7 “The agent is superior to the patient, and the maker to the thing made,” as act to potentiality. Now, the more immaterial a thing is, the higher its level of being. Therefore, the effect cannot be more immaterial than its cause. But every cognitive power, as such, is immaterial.

Thus, Aristotle says that the power of sense, which occupies the lowest place in the order of cognitive powers, is “receptive of sensible species without matter.” It is therefore impossible for a cognitive power to be caused by a commingling of elements. Now, the possible intellect is the highest cognitive power in us; for Aristotle says that the possible intellect is “that by which the soul knows and understands.” Therefore, the possible intellect is not caused by a mixture of elements…

Notes But every cognitive power, as such, is immaterial. This cannot be emphasized enough. Repeat until you’re sick of hearing it.

9 Understanding is an operation in which no bodily organ can possibly take part. Now, this operation is attributed to the soul, or even to the man, for it is said that the soul understands, or man, by the soul. Hence, there must be in man a principle, independent of the body, which is the source of that operation. However, the preparedness that results from a blending of the elements clearly depends on the body; and, consequently, it is not this principle. But the possible intellect is for Aristotle says in De anima in that this intellect is “that by which the soul knows and understands.” Therefore, the possible intellect is not a preparedness.

10 Now, seemingly it is not enough to say that the principle of the operation of understanding in us is the intelligible species brought into act by the agent intellect. For man comes to understand actually after understanding potentially.

So, it follows that he understands not only by the intelligible species, whereby he is made to understand actually, but also by an intellective power, which is the principle of this operation of understanding; and such is the case also with the senses. Now, Aristotle holds that this power is the possible intellect. Therefore, the possible intellect is independent of the body.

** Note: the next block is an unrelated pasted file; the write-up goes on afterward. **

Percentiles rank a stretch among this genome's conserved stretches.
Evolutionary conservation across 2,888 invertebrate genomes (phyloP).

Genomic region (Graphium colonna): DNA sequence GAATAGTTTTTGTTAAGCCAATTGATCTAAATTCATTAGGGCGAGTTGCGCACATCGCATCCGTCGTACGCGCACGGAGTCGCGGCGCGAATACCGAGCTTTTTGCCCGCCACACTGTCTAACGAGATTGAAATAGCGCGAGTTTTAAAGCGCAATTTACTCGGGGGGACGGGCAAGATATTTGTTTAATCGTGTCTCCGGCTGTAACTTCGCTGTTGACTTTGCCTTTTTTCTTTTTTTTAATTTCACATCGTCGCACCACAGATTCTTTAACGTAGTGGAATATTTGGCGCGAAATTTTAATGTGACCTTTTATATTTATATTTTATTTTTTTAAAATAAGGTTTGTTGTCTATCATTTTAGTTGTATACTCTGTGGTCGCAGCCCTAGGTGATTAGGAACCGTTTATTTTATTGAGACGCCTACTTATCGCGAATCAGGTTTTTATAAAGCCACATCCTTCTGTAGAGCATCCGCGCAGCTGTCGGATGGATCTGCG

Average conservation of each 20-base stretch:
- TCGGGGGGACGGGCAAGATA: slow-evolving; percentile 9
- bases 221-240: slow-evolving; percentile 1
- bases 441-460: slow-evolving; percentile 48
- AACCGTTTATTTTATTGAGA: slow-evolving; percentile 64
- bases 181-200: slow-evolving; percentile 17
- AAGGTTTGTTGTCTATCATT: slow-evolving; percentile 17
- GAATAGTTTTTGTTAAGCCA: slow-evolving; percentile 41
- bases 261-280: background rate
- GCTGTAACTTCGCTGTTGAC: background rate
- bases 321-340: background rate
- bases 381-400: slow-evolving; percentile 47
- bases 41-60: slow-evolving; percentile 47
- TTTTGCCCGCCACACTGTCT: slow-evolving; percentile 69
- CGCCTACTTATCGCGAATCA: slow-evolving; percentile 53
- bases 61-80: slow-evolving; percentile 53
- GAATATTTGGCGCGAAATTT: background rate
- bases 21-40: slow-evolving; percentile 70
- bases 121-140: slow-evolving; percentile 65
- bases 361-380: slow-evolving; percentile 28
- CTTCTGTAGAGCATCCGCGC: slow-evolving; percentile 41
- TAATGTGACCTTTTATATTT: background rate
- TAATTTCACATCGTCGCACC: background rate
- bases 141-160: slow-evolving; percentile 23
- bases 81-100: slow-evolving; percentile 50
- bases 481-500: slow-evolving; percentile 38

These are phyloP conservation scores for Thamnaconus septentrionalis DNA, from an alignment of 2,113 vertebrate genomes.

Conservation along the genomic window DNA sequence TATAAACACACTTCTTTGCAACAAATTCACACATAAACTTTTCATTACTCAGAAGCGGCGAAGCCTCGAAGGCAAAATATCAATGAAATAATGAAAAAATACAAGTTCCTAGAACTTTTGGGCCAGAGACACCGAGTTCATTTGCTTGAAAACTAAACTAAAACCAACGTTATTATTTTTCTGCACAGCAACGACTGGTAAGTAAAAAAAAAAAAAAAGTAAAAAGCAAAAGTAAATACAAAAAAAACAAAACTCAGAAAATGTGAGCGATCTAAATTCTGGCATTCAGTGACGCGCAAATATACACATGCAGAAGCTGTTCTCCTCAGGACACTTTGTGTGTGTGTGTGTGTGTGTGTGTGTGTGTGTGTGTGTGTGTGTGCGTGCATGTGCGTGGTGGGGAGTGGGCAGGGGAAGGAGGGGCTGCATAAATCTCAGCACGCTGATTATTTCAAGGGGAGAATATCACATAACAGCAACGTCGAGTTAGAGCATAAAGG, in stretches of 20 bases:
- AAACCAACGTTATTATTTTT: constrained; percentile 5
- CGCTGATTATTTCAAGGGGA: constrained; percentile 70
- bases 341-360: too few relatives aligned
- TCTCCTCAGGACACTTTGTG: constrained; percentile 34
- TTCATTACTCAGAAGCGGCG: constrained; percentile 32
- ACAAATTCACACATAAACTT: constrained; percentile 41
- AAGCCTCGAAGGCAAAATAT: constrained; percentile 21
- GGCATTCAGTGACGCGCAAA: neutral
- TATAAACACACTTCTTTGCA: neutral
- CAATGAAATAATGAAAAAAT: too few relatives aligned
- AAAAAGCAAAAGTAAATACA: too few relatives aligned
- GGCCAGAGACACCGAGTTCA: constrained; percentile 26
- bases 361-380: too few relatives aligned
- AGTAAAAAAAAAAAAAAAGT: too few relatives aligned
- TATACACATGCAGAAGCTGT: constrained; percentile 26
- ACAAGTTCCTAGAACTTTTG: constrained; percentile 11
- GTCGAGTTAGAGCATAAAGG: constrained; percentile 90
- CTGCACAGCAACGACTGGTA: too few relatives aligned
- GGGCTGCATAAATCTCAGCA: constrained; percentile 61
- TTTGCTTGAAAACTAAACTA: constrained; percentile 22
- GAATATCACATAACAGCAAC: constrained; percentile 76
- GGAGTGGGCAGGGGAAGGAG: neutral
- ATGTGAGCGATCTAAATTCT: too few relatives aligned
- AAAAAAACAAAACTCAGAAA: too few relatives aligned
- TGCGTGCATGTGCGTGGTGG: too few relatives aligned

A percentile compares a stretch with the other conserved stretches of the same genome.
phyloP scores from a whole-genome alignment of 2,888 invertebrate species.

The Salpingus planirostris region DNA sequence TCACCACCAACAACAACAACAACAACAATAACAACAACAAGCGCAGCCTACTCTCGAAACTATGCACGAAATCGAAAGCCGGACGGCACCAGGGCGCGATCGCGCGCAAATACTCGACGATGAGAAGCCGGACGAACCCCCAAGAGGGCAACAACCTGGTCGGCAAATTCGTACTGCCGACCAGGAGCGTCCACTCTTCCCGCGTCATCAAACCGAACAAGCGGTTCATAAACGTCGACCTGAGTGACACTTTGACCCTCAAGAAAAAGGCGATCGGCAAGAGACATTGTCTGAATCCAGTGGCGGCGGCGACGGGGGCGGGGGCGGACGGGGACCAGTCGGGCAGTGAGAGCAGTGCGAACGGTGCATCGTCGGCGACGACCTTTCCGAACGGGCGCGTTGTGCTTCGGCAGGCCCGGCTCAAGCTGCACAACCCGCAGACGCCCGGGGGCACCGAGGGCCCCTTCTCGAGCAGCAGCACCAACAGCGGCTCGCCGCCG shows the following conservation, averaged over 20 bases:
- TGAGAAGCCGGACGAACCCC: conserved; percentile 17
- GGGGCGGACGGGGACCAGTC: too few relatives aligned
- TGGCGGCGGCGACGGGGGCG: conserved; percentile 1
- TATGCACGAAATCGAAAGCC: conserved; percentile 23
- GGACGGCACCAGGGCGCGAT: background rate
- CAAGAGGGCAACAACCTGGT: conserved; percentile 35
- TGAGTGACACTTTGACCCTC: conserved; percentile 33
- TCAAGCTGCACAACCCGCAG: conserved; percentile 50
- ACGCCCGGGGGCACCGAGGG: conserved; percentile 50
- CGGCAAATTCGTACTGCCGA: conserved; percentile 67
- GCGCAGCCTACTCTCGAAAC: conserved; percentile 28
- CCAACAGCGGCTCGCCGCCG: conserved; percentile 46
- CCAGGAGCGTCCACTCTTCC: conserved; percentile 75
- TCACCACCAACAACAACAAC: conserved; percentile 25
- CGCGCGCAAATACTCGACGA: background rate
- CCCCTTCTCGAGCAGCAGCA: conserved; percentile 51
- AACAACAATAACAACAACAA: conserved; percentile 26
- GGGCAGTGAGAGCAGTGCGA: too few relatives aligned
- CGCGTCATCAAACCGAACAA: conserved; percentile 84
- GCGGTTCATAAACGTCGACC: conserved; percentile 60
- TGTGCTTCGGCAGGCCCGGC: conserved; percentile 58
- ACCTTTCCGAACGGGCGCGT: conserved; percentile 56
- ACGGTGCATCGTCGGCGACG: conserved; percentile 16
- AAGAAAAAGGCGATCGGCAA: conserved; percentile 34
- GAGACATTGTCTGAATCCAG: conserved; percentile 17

11 Moreover, a species is intelligible in act only so far as it is freed from its presence in matter. But this cannot be done so long as it remains in a material power, namely, a power which is caused by material principles, or is the act of a material organ. The presence in us of an intellective power that is immaterial must, therefore, be granted. And this power is the possible intellect.

Notes “[A] species is intelligible in act only so far as it is freed from its presence in matter”? Reminder: forms are not material.

12 Also, Aristotle speaks of the possible intellect as being part of the soul. Now, the soul is not a preparedness, but an act, since preparedness is the order of potentiality to act. And yet an act is followed by a preparedness for a further act; the act of transparency is followed by an order to the act of light. Therefore, the possible intellect is not a preparedness itself, but is a certain act…

Summary Against Modern Thought: Aristotle vs Averroes On The Intellect & Soul

This may be proved in three ways. The first...

This may be proved in three ways. The first…

See the first post in this series for an explanation and guide of our tour of Summa Contra Gentiles. All posts are under the category SAMT.

Previous post.

We’re still on makeup and workings of the intellect and soul. A blessing this week: a short chapter! And an easy one at that; some points of disagreement between Aquinas and Aristotle and the Islamic scholar Averroes are cleared up.